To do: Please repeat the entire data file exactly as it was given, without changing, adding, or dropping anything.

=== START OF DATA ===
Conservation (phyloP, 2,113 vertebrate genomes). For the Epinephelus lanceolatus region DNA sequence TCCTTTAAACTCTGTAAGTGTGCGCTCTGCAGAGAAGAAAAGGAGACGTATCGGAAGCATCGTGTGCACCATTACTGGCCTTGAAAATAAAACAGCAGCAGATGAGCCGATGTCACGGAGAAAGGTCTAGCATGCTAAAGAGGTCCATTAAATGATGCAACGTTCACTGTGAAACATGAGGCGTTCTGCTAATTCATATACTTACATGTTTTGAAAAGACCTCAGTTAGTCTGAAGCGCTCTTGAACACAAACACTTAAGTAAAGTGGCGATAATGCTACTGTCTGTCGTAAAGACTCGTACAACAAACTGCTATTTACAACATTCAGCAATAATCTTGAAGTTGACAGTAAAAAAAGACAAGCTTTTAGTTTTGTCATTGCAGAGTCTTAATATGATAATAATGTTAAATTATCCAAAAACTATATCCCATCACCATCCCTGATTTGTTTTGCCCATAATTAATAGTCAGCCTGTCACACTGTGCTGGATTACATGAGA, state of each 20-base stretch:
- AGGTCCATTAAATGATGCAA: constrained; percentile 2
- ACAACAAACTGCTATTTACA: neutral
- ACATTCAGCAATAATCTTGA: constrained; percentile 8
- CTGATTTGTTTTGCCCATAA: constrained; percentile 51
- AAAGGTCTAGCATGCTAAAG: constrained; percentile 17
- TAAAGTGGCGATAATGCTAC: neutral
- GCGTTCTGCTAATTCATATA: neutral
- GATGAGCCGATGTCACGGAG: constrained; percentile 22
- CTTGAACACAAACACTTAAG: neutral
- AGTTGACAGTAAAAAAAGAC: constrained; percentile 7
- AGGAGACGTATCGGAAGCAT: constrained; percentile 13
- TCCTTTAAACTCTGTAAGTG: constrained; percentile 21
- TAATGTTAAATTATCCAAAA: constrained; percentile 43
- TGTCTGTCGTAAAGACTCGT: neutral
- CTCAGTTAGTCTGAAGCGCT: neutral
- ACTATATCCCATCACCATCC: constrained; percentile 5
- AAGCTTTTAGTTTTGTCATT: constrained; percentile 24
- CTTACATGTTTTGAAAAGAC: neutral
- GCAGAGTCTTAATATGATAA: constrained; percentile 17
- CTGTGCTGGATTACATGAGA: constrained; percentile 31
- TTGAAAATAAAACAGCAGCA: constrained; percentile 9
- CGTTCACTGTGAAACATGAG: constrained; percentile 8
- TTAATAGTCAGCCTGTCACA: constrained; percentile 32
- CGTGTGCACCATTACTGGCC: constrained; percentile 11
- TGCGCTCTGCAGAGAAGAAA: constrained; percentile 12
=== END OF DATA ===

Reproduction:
Conservation (phyloP, 2,113 vertebrate genomes). For the Epinephelus lanceolatus region DNA sequence TCCTTTAAACTCTGTAAGTGTGCGCTCTGCAGAGAAGAAAAGGAGACGTATCGGAAGCATCGTGTGCACCATTACTGGCCTTGAAAATAAAACAGCAGCAGATGAGCCGATGTCACGGAGAAAGGTCTAGCATGCTAAAGAGGTCCATTAAATGATGCAACGTTCACTGTGAAACATGAGGCGTTCTGCTAATTCATATACTTACATGTTTTGAAAAGACCTCAGTTAGTCTGAAGCGCTCTTGAACACAAACACTTAAGTAAAGTGGCGATAATGCTACTGTCTGTCGTAAAGACTCGTACAACAAACTGCTATTTACAACATTCAGCAATAATCTTGAAGTTGACAGTAAAAAAAGACAAGCTTTTAGTTTTGTCATTGCAGAGTCTTAATATGATAATAATGTTAAATTATCCAAAAACTATATCCCATCACCATCCCTGATTTGTTTTGCCCATAATTAATAGTCAGCCTGTCACACTGTGCTGGATTACATGAGA, state of each 20-base stretch:
- AGGTCCATTAAATGATGCAA: constrained; percentile 2
- ACAACAAACTGCTATTTACA: neutral
- ACATTCAGCAATAATCTTGA: constrained; percentile 8
- CTGATTTGTTTTGCCCATAA: constrained; percentile 51
- AAAGGTCTAGCATGCTAAAG: constrained; percentile 17
- TAAAGTGGCGATAATGCTAC: neutral
- GCGTTCTGCTAATTCATATA: neutral
- GATGAGCCGATGTCACGGAG: constrained; percentile 22
- CTTGAACACAAACACTTAAG: neutral
- AGTTGACAGTAAAAAAAGAC: constrained; percentile 7
- AGGAGACGTATCGGAAGCAT: constrained; percentile 13
- TCCTTTAAACTCTGTAAGTG: constrained; percentile 21
- TAATGTTAAATTATCCAAAA: constrained; percentile 43
- TGTCTGTCGTAAAGACTCGT: neutral
- CTCAGTTAGTCTGAAGCGCT: neutral
- ACTATATCCCATCACCATCC: constrained; percentile 5
- AAGCTTTTAGTTTTGTCATT: constrained; percentile 24
- CTTACATGTTTTGAAAAGAC: neutral
- GCAGAGTCTTAATATGATAA: constrained; percentile 17
- CTGTGCTGGATTACATGAGA: constrained; percentile 31
- TTGAAAATAAAACAGCAGCA: constrained; percentile 9
- CGTTCACTGTGAAACATGAG: constrained; percentile 8
- TTAATAGTCAGCCTGTCACA: constrained; percentile 32
- CGTGTGCACCATTACTGGCC: constrained; percentile 11
- TGCGCTCTGCAGAGAAGAAA: constrained; percentile 12